Poverty’s Phoenix is the searing account of one child's struggle and how she summoned the courage to break the generational cycle of life in poverty. In this gripping memoir, author Shanequa Levin offers us an insider's look at the plight of a teen mother and how that child's child perceived the world.
Through young Shanequa's eyes, we see what it's like growing up with drug-addicted parents; we experience the trauma of having a father who was incarcerated for much of her life and a teen mother who is a product of her environment; and we feel Shanequa's pain as she learns that she is poor and what that means for her family.
Levin gives a voice to children who were born into poverty and face its wrath on a daily basis. Each chapter depicts a jarring experience that helped shaped this present-day community leader’s life. This memoir is a testament to a mother's love, survival, and what it’s like to be black and poor living on the Gold Coast of Long Island, New York, in the 1980s.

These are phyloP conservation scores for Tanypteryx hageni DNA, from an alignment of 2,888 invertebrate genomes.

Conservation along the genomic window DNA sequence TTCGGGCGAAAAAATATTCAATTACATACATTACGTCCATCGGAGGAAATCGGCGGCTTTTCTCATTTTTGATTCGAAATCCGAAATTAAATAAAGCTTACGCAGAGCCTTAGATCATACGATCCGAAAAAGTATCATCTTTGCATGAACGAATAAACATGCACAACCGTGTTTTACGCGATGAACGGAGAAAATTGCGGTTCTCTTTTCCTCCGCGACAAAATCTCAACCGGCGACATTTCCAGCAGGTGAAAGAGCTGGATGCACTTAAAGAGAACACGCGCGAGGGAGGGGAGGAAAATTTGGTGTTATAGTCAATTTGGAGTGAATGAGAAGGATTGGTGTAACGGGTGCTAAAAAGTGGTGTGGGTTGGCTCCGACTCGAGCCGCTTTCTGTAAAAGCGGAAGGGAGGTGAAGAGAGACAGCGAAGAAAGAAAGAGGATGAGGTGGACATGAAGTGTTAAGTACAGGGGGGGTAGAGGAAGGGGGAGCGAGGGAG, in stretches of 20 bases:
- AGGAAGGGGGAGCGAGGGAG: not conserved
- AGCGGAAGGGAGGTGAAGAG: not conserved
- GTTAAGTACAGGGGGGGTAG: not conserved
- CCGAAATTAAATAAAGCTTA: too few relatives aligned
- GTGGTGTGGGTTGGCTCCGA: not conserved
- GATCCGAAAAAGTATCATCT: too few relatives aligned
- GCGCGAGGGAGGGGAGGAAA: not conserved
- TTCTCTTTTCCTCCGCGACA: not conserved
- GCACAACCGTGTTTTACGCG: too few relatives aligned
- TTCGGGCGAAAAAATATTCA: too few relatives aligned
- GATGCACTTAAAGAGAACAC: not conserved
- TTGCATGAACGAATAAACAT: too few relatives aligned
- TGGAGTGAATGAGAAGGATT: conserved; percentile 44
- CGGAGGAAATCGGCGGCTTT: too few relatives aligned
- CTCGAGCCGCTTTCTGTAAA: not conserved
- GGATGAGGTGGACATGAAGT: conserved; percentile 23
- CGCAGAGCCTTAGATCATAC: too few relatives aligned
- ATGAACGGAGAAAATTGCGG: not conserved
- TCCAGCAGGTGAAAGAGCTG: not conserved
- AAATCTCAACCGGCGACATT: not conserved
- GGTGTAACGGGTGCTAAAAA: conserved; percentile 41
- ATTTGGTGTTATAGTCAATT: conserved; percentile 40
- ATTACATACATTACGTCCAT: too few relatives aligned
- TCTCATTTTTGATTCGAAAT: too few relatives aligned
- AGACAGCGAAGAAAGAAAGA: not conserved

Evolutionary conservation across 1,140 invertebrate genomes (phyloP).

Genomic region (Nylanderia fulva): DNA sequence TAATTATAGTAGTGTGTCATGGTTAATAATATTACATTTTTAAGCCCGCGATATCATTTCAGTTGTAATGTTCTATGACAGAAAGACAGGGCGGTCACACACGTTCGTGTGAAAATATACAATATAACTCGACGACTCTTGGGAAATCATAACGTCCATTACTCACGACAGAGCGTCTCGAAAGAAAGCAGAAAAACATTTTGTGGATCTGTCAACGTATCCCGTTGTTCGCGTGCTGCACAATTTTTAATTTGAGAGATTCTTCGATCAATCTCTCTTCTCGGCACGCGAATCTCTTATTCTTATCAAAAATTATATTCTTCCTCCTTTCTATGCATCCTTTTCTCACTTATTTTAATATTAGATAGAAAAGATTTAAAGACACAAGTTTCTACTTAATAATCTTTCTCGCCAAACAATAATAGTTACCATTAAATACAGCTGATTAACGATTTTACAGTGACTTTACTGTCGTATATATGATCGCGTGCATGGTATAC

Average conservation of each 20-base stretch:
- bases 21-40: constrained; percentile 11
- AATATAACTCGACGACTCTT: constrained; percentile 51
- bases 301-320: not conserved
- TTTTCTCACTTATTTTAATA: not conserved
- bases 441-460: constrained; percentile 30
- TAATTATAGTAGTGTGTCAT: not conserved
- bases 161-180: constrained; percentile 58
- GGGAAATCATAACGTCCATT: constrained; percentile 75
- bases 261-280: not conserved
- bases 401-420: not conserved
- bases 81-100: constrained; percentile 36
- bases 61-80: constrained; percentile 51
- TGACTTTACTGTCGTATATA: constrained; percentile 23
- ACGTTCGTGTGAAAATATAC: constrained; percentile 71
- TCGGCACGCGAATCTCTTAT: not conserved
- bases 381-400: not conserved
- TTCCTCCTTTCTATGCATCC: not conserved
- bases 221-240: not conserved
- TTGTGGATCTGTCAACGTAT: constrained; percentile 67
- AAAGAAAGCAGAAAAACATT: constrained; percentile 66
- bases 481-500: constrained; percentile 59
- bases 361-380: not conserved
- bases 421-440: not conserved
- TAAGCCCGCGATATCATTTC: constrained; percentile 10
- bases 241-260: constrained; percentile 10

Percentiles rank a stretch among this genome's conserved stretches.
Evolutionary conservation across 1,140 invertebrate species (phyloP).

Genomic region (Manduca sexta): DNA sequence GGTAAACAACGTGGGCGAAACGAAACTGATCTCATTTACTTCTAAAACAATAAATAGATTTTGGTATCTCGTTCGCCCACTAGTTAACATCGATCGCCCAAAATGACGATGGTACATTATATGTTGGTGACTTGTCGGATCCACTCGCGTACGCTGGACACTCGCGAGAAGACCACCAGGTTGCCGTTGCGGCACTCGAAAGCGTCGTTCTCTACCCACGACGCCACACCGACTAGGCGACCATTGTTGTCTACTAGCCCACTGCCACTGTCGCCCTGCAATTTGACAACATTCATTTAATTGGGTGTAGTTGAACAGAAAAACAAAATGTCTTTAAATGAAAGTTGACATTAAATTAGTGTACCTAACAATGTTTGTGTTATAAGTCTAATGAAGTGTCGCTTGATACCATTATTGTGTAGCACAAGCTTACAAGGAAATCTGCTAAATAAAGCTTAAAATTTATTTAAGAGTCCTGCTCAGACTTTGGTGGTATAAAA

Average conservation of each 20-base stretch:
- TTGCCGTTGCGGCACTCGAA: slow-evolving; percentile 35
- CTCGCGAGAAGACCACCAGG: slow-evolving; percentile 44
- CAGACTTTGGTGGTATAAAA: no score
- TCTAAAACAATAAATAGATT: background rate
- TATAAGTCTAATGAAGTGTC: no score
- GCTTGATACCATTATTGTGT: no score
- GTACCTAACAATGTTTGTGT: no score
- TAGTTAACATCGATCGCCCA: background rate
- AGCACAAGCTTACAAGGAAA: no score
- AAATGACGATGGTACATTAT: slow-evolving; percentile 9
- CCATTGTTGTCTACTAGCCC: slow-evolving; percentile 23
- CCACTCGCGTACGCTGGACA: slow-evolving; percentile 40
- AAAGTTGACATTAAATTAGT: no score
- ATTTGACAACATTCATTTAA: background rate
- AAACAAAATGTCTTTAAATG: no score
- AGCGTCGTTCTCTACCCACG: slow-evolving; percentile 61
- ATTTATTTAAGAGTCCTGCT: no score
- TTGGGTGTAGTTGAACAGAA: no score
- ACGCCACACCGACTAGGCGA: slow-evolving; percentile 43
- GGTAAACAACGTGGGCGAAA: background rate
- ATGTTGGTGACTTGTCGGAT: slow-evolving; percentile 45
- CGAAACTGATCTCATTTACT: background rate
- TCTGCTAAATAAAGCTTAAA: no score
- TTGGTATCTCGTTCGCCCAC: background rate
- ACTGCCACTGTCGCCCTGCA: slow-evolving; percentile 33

All I Ever Wanted...
What is so important about maintaining ties with a parent behind bars? Isn't it better to keep a child away from prison or jail? These are the questions that come up far too often among those who are caring for the children who are left behind, be they kin care providers, social service workers or teachers and social workers in schools.
This volume allows ten of the 2.7 million children with incarcerated parents living in the United States to answer these questions through stories that the reader will never forget. In an era of broken families, silence, stigma and shame around incarceration, affecting one generation after another, the voices of these young people give a resounding YES to the need for connection, breaking out of the stigma and silence, while proudly and hopefully speaking each young person's truth. They are a testimony to the strength of the human spirit, which cannot be broken, and an invitation to all of us to truly listen to the voices of this too often invisible population.
Project Impact Reports- Long Island
Teams from seven nonprofits on Long Island came together during 2016 at the invitation of the Hagedorn Foundation to define their intended impact, evaluate their impact, and use what they discovered through evaluation to expand and deepen their impact. These reports represent some of their most compelling insights.